Reproducibility in management science

Management Science Reproducibility Collaboration, Wolfgang Luhan, Georgia Elizabeth Buckle

Research output: Contribution to journalArticlepeer-review

Abstract

With the help of more than 700 reviewers we assess the reproducibility of nearly 500 articles published in the journal Management Science before and after the introduction of a new Data and Code Disclosure policy in 2019. When considering only articles for which data accessibility and hard- and software requirements were not an obstacle for reviewers, the results of more than 95%of articles under the new disclosure policy could be fully or largely computationally reproduced. However, for 29% of articles at least part of the dataset was not accessible to the reviewer. Considering all articles in our sample reduces the share of reproduced articles to 68%. These figures represent a significant increase compared to the period before the introduction of the disclosure policy, where only 12% of articles voluntarily provided replication materials, out of which 55% could be (largely) reproduced. Substantial heterogeneity in reproducibility rates across different fields is mainly driven by differences in dataset accessibility. Other reasons for unsuccessful reproduction attempts include missing code, unresolvable code errors, weak or missing documentation, but also soft- and hardware requirements and code complexity. Our findings highlight the importance of journal code and data disclosure policies, and suggest potential avenues for enhancing their effectiveness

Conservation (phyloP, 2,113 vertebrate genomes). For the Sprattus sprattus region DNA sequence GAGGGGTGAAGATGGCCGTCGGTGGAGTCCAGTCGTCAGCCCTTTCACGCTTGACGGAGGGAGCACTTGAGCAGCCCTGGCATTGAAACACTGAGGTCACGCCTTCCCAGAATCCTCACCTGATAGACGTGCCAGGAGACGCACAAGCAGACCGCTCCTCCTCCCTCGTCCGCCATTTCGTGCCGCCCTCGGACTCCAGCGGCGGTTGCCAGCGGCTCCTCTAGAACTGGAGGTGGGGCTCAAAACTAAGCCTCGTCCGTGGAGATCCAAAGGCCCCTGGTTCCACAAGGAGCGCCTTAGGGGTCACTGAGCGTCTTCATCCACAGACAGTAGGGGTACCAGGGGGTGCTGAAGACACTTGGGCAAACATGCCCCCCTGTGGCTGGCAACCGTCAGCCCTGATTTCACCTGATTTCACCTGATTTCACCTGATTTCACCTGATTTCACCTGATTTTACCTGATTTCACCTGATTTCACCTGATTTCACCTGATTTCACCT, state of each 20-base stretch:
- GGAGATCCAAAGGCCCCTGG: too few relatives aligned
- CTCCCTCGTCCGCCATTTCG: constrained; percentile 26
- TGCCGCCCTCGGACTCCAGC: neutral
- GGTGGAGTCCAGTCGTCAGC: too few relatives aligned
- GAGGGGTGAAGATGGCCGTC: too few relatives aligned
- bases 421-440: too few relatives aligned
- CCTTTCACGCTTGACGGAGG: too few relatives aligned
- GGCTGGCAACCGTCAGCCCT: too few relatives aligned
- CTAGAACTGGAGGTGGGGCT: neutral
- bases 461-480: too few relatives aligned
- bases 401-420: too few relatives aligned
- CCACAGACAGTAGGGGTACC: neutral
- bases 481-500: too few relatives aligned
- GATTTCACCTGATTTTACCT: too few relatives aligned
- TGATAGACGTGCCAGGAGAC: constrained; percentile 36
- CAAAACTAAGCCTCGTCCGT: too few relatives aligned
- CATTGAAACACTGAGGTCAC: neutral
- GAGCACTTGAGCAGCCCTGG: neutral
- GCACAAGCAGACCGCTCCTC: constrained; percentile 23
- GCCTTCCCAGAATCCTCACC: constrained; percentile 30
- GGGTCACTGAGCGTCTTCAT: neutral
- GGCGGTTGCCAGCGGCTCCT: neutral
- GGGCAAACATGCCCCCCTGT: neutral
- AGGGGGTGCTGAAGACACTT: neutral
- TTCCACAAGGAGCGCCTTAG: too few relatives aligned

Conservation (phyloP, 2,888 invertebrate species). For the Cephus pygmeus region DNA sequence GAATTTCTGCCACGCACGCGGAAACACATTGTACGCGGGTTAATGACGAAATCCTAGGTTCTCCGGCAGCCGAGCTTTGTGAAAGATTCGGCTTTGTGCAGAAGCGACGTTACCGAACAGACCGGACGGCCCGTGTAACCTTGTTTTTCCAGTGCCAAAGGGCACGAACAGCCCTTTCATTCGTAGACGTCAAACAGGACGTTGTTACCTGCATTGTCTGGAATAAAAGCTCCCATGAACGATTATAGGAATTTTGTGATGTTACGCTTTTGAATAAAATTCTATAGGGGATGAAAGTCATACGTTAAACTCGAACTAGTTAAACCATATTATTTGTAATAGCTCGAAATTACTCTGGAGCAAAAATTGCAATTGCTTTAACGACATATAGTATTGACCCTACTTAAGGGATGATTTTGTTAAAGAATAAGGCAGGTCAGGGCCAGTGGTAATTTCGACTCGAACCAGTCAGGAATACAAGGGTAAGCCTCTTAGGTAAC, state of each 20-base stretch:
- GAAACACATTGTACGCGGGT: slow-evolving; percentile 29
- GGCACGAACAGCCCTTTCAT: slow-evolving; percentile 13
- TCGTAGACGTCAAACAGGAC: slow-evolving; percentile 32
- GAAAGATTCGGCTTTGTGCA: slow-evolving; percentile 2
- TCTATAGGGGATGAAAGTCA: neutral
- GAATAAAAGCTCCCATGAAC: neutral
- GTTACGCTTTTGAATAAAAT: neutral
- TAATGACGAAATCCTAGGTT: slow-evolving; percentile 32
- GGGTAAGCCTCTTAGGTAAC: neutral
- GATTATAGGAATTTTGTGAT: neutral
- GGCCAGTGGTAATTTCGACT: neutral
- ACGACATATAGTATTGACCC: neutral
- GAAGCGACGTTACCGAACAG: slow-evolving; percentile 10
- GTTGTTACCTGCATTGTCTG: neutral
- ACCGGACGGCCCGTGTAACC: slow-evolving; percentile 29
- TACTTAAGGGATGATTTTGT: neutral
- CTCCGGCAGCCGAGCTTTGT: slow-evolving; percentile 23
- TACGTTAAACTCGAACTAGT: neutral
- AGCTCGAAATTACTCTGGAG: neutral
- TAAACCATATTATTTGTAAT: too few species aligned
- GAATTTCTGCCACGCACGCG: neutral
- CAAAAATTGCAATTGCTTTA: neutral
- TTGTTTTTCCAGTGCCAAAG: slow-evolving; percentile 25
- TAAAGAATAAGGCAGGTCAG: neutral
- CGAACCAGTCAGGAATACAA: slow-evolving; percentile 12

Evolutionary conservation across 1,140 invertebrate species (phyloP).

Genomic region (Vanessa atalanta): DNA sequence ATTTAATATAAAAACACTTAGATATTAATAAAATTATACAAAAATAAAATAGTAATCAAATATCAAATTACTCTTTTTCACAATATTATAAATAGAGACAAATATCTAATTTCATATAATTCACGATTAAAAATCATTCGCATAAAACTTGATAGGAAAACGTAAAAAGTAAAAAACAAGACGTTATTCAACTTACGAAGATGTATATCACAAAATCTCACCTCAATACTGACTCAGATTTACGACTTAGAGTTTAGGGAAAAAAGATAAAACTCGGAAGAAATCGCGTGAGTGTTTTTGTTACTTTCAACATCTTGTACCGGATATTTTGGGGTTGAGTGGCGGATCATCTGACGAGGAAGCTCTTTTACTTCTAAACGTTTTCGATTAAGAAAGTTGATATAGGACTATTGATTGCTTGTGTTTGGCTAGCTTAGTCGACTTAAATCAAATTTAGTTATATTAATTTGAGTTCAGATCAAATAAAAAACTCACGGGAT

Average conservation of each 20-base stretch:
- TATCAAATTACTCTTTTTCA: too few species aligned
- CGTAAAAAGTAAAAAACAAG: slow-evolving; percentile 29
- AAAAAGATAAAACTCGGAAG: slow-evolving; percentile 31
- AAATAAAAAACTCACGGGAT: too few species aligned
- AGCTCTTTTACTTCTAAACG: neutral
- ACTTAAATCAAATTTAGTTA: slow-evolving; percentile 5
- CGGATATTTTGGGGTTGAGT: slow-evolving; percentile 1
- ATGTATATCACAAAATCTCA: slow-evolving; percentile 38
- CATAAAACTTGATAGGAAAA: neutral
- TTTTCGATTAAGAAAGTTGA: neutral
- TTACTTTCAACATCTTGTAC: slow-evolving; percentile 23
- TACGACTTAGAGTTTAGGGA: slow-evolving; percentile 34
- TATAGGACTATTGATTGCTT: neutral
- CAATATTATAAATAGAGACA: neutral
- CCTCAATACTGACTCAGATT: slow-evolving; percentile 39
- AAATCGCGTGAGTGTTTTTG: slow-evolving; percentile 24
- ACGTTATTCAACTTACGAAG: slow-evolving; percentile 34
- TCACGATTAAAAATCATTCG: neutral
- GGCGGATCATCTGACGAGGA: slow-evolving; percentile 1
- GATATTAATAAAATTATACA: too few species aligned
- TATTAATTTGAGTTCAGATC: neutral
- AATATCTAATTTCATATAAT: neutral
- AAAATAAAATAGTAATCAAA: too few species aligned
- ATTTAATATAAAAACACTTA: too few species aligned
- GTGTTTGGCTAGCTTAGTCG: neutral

Original languageEnglish
JournalManagement Science
Publication statusAccepted for publication - 6 Dec 2023

Keywords

  • reproducibility
  • replication
  • crowd science

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